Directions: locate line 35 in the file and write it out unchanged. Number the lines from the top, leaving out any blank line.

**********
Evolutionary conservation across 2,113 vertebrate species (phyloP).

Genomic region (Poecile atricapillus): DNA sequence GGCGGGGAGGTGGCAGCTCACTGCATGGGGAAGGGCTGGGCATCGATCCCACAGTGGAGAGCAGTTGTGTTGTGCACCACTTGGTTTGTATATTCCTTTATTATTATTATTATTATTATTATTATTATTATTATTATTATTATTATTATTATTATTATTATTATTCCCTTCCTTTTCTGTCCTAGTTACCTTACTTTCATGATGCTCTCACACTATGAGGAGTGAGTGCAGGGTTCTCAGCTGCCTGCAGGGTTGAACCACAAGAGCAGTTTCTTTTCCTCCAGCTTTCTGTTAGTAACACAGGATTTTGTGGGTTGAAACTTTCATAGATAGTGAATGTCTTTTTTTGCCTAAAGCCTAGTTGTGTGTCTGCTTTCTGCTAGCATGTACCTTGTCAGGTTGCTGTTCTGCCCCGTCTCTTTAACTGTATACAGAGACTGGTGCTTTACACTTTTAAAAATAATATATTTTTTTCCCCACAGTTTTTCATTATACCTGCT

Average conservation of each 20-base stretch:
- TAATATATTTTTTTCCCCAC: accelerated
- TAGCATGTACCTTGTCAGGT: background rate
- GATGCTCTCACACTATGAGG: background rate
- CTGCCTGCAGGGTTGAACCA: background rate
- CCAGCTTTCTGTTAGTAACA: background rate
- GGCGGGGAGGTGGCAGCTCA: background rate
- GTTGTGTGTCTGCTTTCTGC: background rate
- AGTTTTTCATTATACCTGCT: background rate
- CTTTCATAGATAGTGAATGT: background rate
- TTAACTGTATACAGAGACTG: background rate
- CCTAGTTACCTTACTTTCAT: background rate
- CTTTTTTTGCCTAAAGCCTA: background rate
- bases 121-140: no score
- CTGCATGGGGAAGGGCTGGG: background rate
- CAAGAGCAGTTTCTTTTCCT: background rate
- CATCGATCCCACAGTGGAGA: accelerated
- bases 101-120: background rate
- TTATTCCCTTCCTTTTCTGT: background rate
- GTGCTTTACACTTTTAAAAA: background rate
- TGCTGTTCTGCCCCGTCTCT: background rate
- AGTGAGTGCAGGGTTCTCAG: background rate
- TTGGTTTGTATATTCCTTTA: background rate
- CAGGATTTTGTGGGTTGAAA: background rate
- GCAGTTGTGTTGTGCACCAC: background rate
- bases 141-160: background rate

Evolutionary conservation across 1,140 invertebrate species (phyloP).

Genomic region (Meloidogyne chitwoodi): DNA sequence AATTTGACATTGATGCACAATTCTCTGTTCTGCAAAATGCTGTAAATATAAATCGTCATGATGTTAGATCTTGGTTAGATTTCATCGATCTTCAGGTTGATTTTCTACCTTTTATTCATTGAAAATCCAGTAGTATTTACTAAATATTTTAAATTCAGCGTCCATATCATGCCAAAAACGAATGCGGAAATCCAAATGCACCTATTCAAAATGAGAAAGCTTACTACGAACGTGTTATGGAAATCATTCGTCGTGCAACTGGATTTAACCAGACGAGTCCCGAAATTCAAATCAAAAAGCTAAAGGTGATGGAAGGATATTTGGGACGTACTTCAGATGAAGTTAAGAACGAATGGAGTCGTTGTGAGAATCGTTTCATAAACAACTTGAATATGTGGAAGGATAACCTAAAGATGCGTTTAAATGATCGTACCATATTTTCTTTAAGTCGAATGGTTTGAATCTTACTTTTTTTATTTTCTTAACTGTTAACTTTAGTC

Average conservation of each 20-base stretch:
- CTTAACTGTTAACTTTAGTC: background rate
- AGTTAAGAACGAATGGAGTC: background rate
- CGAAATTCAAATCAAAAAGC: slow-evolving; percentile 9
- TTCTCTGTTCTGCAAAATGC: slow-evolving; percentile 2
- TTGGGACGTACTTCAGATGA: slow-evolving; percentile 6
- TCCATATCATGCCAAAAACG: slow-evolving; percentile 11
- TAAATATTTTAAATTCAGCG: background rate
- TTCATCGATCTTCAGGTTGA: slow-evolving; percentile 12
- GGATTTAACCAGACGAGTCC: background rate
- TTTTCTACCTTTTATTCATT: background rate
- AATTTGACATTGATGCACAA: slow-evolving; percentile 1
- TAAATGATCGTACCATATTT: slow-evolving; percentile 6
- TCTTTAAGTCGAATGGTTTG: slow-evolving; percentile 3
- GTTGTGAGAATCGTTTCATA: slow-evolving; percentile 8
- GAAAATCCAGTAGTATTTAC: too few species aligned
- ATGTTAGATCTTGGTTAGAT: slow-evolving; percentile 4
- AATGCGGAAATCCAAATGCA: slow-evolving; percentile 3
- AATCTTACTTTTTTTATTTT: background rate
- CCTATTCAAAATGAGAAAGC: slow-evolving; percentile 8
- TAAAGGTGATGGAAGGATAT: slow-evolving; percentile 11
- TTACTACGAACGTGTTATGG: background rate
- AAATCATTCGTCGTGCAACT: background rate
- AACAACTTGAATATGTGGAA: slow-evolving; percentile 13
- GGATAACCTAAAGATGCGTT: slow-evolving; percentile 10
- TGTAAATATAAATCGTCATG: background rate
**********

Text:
- TTCTCTGTTCTGCAAAATGC: slow-evolving; percentile 2